Dan G. wrote, "I found Kostis holding up Clark as proof that short-knockers have a chance pretty annoying. But in the interview it seemed to me like Clark felt he was at quite a disadvantage once it rained."

DAW had a different take: "The players hit some good shots that could have led to heroics but they couldn't follow them up with putts. If Couples and Tiger made their eagles, would people be talking about how there was no buzz on the back nine? I think that the field just didn't get it done on Sunday and it's convenient but not accurate to blame it on the course."

And reader Brett:  "It was as boring as a U.S. Open. Guys puking all over themselves. Tons of greens missed. Shoes that needed some real spikes, Rocco Mediate. A 66 on Sunday by Olazabal, the low score of the week. Bangers having a 5 club advantage. Steve is right, on the weekend I went and played golf instead of watching the Masters, no excitement. None."

RM attends the Masters annually and wrote: "I must admit that there was a different feel to it this year. The players definitely had a look of serious concern on their faces at all times. At one point after lunch on Thursday there were only 2 players under par, and only -1. If it weren't for Rocco and Vijay getting hot, it would have been a rough start and the changes would have been the story rather than the golf. Although I think the changes played out better than we thought, they probably got a little lucky, and it might not be long until we get a real US Open type Masters where some undeserving player hangs on for dear life and snags a green jacket with an over par score. And at that point we will really begin to realize just what we're missing.

In the course verdict watch department, Etienne wrote:  "Had the club lengthened the course step by step over the last few years to find the correct balance in combating technology and the design integrity of Jones and Mackenzie, this second cut stuff would not have been necessary. Jones' philosophy of golf (and Augusta) being a second shot game would have held true."

On Kevin Mitchell's blistering column about the role of manufacturers in the game today, J.P. wrote: "Mitchell is saying that golf's history is like the baby being thrown out with the bath water, because the USGA has been over ruled by the manufacturers. For the manufacturers, its been like taking candy from a baby."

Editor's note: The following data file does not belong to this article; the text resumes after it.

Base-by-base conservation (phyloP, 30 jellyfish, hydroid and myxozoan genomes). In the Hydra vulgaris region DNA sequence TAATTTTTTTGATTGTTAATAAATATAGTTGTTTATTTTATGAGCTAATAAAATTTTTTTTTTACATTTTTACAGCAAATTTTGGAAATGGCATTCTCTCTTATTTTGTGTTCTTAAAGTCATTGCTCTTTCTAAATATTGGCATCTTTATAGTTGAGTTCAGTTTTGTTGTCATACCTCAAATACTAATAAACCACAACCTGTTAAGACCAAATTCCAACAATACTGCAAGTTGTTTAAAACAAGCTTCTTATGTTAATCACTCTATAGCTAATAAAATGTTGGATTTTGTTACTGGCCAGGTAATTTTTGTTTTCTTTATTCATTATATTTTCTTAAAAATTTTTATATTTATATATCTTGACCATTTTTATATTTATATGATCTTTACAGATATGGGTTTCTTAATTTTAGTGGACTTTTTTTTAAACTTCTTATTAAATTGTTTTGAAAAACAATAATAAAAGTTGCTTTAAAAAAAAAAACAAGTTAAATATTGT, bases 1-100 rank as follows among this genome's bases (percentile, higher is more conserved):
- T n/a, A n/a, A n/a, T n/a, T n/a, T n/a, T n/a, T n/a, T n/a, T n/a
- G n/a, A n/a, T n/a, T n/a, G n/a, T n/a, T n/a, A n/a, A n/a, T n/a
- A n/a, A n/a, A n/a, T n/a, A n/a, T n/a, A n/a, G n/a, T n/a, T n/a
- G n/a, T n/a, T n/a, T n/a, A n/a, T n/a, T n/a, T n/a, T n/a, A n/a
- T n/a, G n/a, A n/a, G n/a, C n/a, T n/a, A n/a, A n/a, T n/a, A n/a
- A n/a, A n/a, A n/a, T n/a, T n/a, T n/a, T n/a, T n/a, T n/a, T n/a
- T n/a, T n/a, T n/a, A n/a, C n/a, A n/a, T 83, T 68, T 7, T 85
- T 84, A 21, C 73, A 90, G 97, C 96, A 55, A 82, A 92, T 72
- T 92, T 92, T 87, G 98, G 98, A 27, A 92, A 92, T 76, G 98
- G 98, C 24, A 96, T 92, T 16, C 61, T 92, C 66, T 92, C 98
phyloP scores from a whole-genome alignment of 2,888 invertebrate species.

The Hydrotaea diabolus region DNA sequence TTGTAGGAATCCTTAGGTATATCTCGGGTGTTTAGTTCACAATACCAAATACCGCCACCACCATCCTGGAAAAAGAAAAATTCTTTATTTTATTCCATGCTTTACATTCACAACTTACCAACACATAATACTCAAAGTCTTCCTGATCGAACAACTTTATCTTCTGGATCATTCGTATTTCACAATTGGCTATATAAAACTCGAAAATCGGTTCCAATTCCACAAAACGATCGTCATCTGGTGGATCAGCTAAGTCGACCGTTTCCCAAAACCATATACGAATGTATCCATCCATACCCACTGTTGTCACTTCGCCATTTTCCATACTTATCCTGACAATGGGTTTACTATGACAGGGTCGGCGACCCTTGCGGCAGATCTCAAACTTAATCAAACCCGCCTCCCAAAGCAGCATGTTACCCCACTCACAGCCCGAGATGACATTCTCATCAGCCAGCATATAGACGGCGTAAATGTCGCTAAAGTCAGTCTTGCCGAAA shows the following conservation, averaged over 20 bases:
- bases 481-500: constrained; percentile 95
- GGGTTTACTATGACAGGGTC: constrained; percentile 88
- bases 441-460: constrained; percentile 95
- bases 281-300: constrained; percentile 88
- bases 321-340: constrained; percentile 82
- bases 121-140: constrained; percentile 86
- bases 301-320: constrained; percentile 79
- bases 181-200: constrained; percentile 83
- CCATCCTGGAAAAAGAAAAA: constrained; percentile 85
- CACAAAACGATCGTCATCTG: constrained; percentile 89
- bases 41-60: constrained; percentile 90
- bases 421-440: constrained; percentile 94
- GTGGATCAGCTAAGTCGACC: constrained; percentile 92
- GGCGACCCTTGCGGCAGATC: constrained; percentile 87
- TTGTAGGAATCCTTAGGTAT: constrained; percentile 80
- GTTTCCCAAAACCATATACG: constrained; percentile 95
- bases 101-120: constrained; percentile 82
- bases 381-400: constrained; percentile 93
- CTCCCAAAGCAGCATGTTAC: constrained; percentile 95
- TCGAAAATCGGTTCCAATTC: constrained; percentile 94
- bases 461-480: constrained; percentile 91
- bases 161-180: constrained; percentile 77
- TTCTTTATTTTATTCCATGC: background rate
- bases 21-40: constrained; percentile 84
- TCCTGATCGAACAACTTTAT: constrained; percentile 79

The USGA's Distance Myth's talking points were released at Augusta and Oldschool says that the "USGA for whatever reason is now implementing a cover up. Keep trying Walter, but the stats do not support your (myths) opinions."

Reader Michael noted, "Hogan called the tee shot the most important shot in golf...To see what has happened with driving accuracy succumbing to driving distance as being the majority deciding factor in the game today is shameful. All of this for what? To hear the USGA saying that their main mission is the preservation of the game, and in maintaining its history and integrity is heresy."

RGM said: "The USGA is in full cover up mode. Their test was set up for 109 miles per hour, Walter Driver claims the average swing speed is 112, why did they up it to 120? Was it because at 109 the real technological evidence was revealing itself. Ut...Oh! Yes, that's why they did it. It was too evident at 109 with whats happened in the past 4 years. The USGA also changed its testing for COR, another red flag. These changes haven't produced clearer results, but to the contrary have created a clouded, cloaked situation from which the USGA is testing."

And Tour Rep offered this:  "Everything described on this post is 95% accurate. The other 5% I can not verify with certainty but it lends itself to practicality. Knowing what I do, from the week in, week out drill, the ball and driver has certainly ruined golf on the professional level. It's easy for me to say this after 25 plus years in the industry and dealing with the latest equipment yearly. The sport is now dependent on bombing, we build 4 times as many drivers each week in the trailer as compared to sets of irons. Each driver we build consists of every conceivable shaft weight, flex profile, frequency, torque, butt and tip stiffness profile, and believe it or not color. These guys know that distance today means everything, and that's all they think about. Ten years ago the emphasis was on irons, wedges, and putters. I see the difference, which is sad for golf."

On the rumor that Merion is looking good for the 2013 U.S. Open, Smolmania wrote, "Why are we going to have an Open at a course where Tiger, Phil, and the big hitters won't even be able to think about pulling driver out of the bag? Sorry to say, but until something is done about the ball, there's no reason to try to hold our national championship at Merion."

And finally, on the news that Rees Jones had restored Medinah with MacKenzie/Tilly bunkers, DK said, "So Medinah has MacKenzie and Tillinghast bunkers. Does it also have Maxwell greens, Jones Sr. tee boxes, Colt and Alison hollows, Emmet cross bunkers, and Travis chocolate drops? You know just like Bendelow designed it."